The complaint also indicts then-Provost Carolyn Dever’s handling of the situation. One of the plaintiffs, Kristina Rapuano, a PhD student, claims that “on January 13, 2017, Ms. Rapuano contacted Provost Carolyn Dever (“Provost Dever”) to report that she was experiencing sexual harassment at Dartmouth and had realized this was a pervasive issue…Provost Dever failed to launch any investigation of her own and took no steps to protect Ms. Rapuano or other students from sexual harassment.” In 2002, Associate Dean Richard Wright was informed of Heatherton’s improper behaviour; Associate Dean Hull and Director Wheatley “confirmed that they both received numerous complaints” but did not take any action.

One of the more surprising aspects of the lawsuit is how this atmosphere of callousness around sexual misconduct on behalf of the College pervaded and significantly affected undergraduate education at the Department. Marissa Evans ’18, a neuroscience major who worked in Kelley’s lab in the PBS department from the start of her sophomore year to the end of her junior year, is one of the plaintiffs in the lawsuit. Evans switched labs at the end of her junior year to “escape Kelley’s sexual harassment” — she was “terrified that he was going to force her to have sex with him.” Evans came to Dartmouth from the Pope John XXIII High School, a Roman Catholic private school in Sparta Township, New Jersey.

Her set of complaints starts with a claim not about the PBS department but about an alleged rape incident during her Sophomore Fall:

In the fall of 2015, when Ms. Evans was a sophomore, a male student broke into her dorm room and raped her. Ms. Evans reported the assault to Dartmouth College Health Service counselor Dr. Bryant Ford on November 10, 2015. When Ms. Evans relayed the assault, Dr. Ford replied, “Was it a dream?” Then, at Ms. Evans’s direction, Dr. Ford reported the sexual assault to Dartmouth’s Title IX coordinator and campus safety on her behalf on approximately November 19, 2015.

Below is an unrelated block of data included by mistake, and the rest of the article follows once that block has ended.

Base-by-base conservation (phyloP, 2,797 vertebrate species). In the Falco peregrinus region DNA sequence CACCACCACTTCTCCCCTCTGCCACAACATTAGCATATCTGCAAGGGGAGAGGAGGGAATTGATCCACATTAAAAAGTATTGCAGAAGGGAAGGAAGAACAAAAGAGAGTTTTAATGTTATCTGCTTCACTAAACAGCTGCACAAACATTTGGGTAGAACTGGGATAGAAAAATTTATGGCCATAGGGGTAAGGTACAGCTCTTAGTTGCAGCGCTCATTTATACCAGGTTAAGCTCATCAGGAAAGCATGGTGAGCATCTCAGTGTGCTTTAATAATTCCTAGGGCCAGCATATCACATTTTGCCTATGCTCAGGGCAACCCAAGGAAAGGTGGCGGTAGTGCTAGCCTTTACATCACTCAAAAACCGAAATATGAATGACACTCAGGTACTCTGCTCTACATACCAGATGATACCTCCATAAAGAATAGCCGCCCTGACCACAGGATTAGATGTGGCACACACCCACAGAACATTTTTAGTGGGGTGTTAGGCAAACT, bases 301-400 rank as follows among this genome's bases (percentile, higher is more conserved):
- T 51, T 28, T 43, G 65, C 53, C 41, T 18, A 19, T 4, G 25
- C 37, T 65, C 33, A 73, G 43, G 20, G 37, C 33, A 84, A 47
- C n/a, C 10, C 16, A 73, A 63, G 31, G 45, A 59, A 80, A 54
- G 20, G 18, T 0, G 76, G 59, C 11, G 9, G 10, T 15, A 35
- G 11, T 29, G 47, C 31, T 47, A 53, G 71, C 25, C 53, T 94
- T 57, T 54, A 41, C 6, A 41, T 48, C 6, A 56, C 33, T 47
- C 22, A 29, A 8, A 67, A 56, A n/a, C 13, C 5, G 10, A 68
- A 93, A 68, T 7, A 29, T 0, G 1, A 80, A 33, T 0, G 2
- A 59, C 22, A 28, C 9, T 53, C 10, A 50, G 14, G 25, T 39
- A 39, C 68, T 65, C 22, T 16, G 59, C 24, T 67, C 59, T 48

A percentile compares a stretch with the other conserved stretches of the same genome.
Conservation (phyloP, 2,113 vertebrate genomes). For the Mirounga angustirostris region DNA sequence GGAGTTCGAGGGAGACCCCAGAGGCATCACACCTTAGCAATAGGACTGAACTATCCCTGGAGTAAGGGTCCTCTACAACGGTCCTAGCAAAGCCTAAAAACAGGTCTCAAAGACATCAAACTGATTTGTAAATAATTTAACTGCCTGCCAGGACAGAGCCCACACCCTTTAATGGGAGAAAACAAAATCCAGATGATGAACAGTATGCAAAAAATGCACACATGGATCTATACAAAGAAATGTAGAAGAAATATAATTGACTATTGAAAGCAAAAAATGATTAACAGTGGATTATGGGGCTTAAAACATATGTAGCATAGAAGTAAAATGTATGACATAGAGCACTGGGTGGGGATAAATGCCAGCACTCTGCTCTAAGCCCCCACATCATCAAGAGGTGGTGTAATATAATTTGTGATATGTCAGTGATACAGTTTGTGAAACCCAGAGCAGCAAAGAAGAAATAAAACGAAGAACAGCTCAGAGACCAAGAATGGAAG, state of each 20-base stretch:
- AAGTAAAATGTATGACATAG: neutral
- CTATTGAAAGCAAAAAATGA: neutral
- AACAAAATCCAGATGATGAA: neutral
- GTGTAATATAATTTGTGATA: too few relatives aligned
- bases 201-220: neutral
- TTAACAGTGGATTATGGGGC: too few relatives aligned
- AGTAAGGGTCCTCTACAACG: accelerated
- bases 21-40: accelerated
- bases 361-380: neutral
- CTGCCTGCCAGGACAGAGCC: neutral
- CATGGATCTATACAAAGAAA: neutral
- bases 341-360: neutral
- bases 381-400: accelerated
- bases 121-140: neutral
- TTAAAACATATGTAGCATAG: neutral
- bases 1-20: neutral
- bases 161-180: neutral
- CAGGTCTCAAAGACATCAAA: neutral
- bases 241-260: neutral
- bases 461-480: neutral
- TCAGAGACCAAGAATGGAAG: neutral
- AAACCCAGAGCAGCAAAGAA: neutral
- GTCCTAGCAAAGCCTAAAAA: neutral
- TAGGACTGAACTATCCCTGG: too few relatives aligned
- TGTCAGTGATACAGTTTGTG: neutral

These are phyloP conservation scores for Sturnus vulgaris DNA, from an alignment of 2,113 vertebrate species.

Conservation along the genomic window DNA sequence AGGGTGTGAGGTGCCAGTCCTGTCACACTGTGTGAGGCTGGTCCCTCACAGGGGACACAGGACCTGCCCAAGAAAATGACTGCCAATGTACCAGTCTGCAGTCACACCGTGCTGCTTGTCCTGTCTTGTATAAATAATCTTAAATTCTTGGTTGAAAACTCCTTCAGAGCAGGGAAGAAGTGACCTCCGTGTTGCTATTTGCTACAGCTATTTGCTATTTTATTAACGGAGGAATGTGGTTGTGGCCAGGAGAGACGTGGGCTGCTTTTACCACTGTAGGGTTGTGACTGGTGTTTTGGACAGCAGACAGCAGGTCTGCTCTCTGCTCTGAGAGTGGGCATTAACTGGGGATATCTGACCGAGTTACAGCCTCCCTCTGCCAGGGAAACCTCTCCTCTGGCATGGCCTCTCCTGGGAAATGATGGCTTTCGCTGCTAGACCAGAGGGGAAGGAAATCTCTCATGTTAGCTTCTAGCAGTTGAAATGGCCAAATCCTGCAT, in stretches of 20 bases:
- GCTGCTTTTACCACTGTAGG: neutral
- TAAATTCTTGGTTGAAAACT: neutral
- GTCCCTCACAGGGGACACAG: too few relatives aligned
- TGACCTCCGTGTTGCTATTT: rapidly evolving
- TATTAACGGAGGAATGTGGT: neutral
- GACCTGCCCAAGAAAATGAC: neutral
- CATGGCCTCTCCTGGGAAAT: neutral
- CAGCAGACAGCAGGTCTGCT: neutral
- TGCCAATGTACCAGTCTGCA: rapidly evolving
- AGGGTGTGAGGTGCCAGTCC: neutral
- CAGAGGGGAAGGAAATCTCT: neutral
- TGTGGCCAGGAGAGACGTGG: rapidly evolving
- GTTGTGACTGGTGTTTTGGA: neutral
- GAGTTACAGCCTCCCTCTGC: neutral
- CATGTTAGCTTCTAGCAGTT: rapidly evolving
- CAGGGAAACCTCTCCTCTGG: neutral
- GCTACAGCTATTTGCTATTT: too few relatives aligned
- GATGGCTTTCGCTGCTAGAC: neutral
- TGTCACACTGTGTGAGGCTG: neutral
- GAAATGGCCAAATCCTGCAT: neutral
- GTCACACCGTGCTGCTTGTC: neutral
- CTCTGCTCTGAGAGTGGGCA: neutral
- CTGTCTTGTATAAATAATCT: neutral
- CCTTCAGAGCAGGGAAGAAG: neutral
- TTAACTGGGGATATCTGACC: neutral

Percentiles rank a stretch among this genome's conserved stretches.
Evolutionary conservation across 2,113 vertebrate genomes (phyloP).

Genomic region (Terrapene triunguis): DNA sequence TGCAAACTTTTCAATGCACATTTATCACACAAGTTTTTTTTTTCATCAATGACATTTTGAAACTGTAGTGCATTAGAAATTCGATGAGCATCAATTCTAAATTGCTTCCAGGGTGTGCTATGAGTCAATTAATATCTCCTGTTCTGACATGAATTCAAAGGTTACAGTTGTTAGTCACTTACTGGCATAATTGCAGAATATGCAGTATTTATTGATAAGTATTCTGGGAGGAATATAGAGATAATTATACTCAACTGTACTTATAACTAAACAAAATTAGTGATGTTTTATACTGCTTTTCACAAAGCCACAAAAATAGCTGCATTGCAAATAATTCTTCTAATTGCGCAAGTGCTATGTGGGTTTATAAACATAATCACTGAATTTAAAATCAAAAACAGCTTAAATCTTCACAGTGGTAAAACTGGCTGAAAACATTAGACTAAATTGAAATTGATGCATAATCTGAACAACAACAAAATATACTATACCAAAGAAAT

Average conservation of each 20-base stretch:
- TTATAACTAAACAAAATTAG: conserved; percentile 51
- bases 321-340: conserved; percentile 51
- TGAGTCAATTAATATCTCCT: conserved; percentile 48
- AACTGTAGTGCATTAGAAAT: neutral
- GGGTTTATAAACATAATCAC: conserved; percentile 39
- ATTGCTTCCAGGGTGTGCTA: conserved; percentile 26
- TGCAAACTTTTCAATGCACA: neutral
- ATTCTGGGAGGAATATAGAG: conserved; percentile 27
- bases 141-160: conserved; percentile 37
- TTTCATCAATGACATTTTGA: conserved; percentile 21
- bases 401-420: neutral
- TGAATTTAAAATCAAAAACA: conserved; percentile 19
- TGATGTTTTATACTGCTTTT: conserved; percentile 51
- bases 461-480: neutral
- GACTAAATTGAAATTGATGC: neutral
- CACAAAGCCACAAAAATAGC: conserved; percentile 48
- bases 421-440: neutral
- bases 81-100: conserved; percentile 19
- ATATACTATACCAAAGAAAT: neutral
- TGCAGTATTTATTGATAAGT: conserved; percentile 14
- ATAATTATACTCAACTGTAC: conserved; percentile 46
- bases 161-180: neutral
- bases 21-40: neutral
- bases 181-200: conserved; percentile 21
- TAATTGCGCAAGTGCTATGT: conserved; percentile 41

First, Dartmouth failed to inform Ms. Evans of her right to obtain a no-cost Jane Doe forensic examination at the nearest qualified facility, to which law enforcement is legally required to transport her. Moreover, Dartmouth falsely informed Ms. Evans that she would not be permitted to proceed anonymously to pursue a Title IX complaint.

In addition, Dartmouth engaged in no investigation concerning the reported rape, refusing even to check the entry logs to see which students had entered her dorm during the relevant hours on the night of her assault. Although Ms. Evans provided the approximate height, hair length and color, and build of the person who raped her, she is unaware of any steps that were taken to investigate her assault or identify the rapist.”

Dr. Ford is still employed at Dick’s House and focuses on “sexual violence/abuse concerns.” As the point of first contact for many students who believe they have been sexually assaulted, it is Dr. Ford’s prerogative to ensure that students are comfortable and that their complaints are taken seriously and investigated. Hanlon’s email to the “Dartmouth community” claims that “Dartmouth offers a range of support services to…those who have made reports of sexual assault and misconduct…Please do not hesitate to seek help.”

Evans’ allegations against Kelley, whose lab she applied to work in, stem from the very first day that she started working. At her interview, Kelley allegedly “plied her with several glasses of wine before taking her bar-hopping and buying her whiskey, commenting several times that Ms. Evans was underage and could not legally drink.” Kelley even “arrived, uninvited, at one of Ms. Evans’s track meets while intoxicated.”

Evans, in the lawsuit, alleges that:

Kelley began to send Ms. Evans sexually explicit images that were both unwelcome and unsolicited. These images displayed, among other things:

  • Kelley’s fully naked body, including his erect penis;
  • Kelley’s genitalia with sex toys, including a penis “cage” and a penis “hat”; and
  • Kelley engaged in sexual encounters with two unidentified persons.

Kelley barraged Ms. Evans with unwelcome and offensive text messages of a sexual nature, including: